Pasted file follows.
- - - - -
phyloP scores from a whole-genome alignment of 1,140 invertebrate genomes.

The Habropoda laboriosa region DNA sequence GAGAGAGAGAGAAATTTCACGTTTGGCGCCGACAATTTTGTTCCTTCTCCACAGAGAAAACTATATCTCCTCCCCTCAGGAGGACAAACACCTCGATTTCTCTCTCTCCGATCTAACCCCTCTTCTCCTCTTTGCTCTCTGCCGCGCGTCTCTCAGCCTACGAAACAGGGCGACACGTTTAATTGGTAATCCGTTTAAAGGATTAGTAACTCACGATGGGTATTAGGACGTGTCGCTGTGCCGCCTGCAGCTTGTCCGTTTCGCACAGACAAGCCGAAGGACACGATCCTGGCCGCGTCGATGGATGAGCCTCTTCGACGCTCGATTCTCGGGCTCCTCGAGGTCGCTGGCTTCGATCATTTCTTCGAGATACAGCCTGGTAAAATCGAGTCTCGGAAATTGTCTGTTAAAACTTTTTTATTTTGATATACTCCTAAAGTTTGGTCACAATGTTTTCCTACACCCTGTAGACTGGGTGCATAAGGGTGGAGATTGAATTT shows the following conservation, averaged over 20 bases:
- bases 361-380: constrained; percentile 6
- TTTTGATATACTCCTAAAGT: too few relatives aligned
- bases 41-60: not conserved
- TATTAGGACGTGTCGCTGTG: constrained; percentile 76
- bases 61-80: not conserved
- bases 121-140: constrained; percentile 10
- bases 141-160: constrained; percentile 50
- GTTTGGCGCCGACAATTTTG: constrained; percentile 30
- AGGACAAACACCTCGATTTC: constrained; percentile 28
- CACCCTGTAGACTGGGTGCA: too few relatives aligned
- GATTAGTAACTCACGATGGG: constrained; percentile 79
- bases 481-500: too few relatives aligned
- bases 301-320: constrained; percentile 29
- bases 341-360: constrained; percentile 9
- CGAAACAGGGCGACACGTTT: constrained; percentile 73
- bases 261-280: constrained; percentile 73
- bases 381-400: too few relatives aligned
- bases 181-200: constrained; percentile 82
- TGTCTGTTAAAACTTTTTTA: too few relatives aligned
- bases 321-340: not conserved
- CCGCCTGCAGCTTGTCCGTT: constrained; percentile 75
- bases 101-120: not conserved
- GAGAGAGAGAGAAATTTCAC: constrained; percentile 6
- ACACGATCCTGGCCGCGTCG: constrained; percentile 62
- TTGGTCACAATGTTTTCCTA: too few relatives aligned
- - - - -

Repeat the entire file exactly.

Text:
phyloP scores from a whole-genome alignment of 1,140 invertebrate genomes.

The Habropoda laboriosa region DNA sequence GAGAGAGAGAGAAATTTCACGTTTGGCGCCGACAATTTTGTTCCTTCTCCACAGAGAAAACTATATCTCCTCCCCTCAGGAGGACAAACACCTCGATTTCTCTCTCTCCGATCTAACCCCTCTTCTCCTCTTTGCTCTCTGCCGCGCGTCTCTCAGCCTACGAAACAGGGCGACACGTTTAATTGGTAATCCGTTTAAAGGATTAGTAACTCACGATGGGTATTAGGACGTGTCGCTGTGCCGCCTGCAGCTTGTCCGTTTCGCACAGACAAGCCGAAGGACACGATCCTGGCCGCGTCGATGGATGAGCCTCTTCGACGCTCGATTCTCGGGCTCCTCGAGGTCGCTGGCTTCGATCATTTCTTCGAGATACAGCCTGGTAAAATCGAGTCTCGGAAATTGTCTGTTAAAACTTTTTTATTTTGATATACTCCTAAAGTTTGGTCACAATGTTTTCCTACACCCTGTAGACTGGGTGCATAAGGGTGGAGATTGAATTT shows the following conservation, averaged over 20 bases:
- bases 361-380: constrained; percentile 6
- TTTTGATATACTCCTAAAGT: too few relatives aligned
- bases 41-60: not conserved
- TATTAGGACGTGTCGCTGTG: constrained; percentile 76
- bases 61-80: not conserved
- bases 121-140: constrained; percentile 10
- bases 141-160: constrained; percentile 50
- GTTTGGCGCCGACAATTTTG: constrained; percentile 30
- AGGACAAACACCTCGATTTC: constrained; percentile 28
- CACCCTGTAGACTGGGTGCA: too few relatives aligned
- GATTAGTAACTCACGATGGG: constrained; percentile 79
- bases 481-500: too few relatives aligned
- bases 301-320: constrained; percentile 29
- bases 341-360: constrained; percentile 9
- CGAAACAGGGCGACACGTTT: constrained; percentile 73
- bases 261-280: constrained; percentile 73
- bases 381-400: too few relatives aligned
- bases 181-200: constrained; percentile 82
- TGTCTGTTAAAACTTTTTTA: too few relatives aligned
- bases 321-340: not conserved
- CCGCCTGCAGCTTGTCCGTT: constrained; percentile 75
- bases 101-120: not conserved
- GAGAGAGAGAGAAATTTCAC: constrained; percentile 6
- ACACGATCCTGGCCGCGTCG: constrained; percentile 62
- TTGGTCACAATGTTTTCCTA: too few relatives aligned